Downtown businesses thrive under local visionary

Rag and bone clothing store is owned by Eric Bechard, one of McMinnville’s local businessmen, in addition to a few other stores on Third Street.

Eric Bechard also owns Thistle, deemed one of Oregon’s fine-dining restaurants.

Eric Bechard has started more business ventures in the last three years than most people do in an entire career, or could even hope to do.
Bechard not only owns Thistle, one of Oregon’s most acclaimed fine-dining establishments, but also Rag and Bone Clothing and Tacos de los Muertos, his most recent Third Street addition. He has been busy doing what he loves—building community by incubating small businesses.
An entrepreneur extraordinaire, he also helped design and launch The Old Oak, a college-themed bar, and the Community Plate, a downtown lunch venue featuring ingredients from farms within a 50-mile range. With such spinoffs, he hopes to pave the way of others and help promote both new and old
“I am vested in the town of McMinnville,” said Bechard, a classically trained chef whose first love is fine cuisine.
“I want to be a part of building community,” he said. And that is exactly what he has done.
Linfield College senior Andrew Carpenter appreciates that as he sips his favorite beer at The Old Oak, relaxing in the presence of an array of Linfield memorabilia after wrapping up a week of classes.
“The Old Oak has a perfect atmosphere for hanging out with my friends,” he said. “And the way it looks really appeals to the inner hipster in me.”
Carpenter is among a growing number of Wildcats coming to adopt the The Old Oak as a home away from home.
Bechard’s goal was to offer members of the college community a setting, menu and atmosphere keeping them from feeling as if they had to trek to Portland or Salem for night life.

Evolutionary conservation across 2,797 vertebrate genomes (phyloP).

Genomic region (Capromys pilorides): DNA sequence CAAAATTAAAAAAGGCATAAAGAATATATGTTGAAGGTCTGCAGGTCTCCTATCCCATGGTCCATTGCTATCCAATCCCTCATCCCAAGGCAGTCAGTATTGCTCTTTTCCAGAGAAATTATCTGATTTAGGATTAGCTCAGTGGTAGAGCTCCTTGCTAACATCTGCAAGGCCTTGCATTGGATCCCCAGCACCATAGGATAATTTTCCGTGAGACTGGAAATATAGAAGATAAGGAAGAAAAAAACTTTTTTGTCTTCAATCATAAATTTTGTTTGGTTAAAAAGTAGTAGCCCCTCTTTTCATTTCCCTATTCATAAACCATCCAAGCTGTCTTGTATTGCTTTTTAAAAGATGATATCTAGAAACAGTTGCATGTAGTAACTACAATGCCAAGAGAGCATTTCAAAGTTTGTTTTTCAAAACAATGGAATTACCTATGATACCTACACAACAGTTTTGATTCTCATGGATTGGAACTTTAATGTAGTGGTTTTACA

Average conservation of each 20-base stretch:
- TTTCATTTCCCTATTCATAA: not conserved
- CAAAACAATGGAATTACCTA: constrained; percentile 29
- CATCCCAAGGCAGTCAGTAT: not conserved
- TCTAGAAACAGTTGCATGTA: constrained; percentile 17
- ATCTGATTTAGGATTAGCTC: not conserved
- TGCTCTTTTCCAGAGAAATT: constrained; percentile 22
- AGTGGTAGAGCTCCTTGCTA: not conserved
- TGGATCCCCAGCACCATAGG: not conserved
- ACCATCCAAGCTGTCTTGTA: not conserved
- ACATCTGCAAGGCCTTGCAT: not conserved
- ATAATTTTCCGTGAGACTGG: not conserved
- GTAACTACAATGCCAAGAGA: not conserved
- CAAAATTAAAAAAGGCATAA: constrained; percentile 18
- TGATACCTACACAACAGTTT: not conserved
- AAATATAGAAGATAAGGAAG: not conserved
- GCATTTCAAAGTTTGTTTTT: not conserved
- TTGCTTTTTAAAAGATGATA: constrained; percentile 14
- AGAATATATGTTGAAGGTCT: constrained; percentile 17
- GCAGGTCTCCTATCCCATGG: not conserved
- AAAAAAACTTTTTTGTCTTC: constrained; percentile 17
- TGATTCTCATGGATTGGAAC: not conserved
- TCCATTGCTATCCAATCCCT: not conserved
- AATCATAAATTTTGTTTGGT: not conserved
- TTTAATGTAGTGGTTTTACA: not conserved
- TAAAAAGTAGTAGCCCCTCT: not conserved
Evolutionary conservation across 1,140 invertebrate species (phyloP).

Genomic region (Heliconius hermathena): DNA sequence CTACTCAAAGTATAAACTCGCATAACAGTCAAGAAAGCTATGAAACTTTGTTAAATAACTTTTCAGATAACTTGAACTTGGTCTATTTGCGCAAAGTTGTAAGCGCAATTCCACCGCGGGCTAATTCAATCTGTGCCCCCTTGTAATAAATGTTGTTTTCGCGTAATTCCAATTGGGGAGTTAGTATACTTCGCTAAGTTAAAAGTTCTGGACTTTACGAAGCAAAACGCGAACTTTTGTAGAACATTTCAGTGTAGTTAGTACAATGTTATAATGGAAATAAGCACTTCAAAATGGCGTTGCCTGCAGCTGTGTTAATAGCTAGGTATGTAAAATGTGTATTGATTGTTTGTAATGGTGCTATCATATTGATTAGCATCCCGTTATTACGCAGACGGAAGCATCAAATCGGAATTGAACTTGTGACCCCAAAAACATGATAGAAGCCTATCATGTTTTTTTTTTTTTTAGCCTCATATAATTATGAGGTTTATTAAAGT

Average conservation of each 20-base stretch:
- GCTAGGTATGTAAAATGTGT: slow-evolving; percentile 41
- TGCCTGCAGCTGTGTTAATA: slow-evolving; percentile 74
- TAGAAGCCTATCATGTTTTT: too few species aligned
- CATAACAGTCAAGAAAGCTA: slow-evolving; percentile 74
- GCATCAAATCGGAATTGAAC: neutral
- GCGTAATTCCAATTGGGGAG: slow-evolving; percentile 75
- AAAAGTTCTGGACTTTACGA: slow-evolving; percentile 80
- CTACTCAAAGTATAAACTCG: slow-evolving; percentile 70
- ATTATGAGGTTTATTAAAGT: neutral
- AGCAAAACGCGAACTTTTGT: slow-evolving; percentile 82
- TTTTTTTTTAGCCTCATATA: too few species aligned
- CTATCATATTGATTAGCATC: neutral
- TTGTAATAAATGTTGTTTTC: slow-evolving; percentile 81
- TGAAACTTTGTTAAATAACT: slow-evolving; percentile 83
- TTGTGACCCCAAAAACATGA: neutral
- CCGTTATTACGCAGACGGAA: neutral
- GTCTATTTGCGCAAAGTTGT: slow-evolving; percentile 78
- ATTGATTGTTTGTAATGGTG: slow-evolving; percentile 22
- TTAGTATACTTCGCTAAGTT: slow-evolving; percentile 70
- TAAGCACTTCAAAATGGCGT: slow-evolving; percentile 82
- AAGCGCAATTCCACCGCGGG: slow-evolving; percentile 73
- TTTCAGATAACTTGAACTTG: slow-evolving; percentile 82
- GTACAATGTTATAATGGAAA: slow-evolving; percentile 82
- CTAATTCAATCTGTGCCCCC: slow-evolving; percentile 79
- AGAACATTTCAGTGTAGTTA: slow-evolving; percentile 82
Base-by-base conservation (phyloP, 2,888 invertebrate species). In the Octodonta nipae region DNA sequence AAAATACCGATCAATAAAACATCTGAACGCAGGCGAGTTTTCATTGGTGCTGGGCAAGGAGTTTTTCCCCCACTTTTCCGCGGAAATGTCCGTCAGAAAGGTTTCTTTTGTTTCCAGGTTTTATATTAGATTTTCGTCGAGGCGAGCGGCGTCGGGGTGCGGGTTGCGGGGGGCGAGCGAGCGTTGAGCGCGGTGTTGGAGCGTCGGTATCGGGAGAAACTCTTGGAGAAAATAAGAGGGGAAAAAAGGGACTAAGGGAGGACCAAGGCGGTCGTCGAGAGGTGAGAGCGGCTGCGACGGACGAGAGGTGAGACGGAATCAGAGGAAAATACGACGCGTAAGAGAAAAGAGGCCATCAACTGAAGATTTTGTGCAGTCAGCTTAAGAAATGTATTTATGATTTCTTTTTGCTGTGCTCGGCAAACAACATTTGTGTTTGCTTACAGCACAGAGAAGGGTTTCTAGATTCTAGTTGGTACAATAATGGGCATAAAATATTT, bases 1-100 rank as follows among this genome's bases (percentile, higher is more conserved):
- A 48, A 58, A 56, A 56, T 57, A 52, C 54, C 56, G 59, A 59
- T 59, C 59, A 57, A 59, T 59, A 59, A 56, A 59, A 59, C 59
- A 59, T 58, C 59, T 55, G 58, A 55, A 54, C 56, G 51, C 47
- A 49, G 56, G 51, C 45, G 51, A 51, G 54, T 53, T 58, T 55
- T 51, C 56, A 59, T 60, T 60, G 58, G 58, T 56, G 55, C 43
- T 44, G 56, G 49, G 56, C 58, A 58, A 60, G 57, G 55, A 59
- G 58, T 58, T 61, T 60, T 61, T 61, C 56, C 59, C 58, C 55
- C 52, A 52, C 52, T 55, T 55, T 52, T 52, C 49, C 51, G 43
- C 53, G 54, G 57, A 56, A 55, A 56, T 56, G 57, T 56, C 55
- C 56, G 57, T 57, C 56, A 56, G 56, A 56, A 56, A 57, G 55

“People should be proud to call McMinnville home,” he said. “For as small as this town is, there is a lot going on.”
Rag and Bone Clothing, one of Bechard’s newest businesses, sells American-made clothing from the ‘50s, ’60s and ’70s. It, too, was designed to fill a niche.
Bechard said his overarching motivation for starting successful businesses in McMinnville is to put
money back into the community.
“People are excited,” he said. “Anything that brings people into a community is great for small businesses.”
One thing that sets Bechard’s ventures apart from many on Third Street is this: He is trying to develop businesses serving the city’s population 12 months out of the year, not businesses aimed primarily at capturing tourist dollars during the summer months and barely getting by the rest of the year.
“If it can only be operational for four months out of the year, it is really tough to be successful,” he said.
Although he has enjoyed running restaurants, bars and clothing stores the last few years, Bechard would like to focus more on the design aspect, and less on the operational aspect, with future ventures.
“That’s what I really love,” he said.
“I did all of the design work for Community Plate, and it turned out great. I want to continue doing that kind of work for other folks who plan on opening businesses.”

Nic Miles
For the Review

1 Comment on Downtown businesses thrive under local visionary

  1. John Myers // April 20, 2013 at 11:15 am //

    It would be nice if you came around to the places that you write about and ask questions from the actual owners and employees before writing about them. I own The Old Oak and have never heard of you. Eric was only involved in this business for a few months and contributed very little. Frankly he knows nothing about this business. On the other hand, I really appreciate Linfield identifying with The Old Oak and I hope we can continue to serve students and faculty well.

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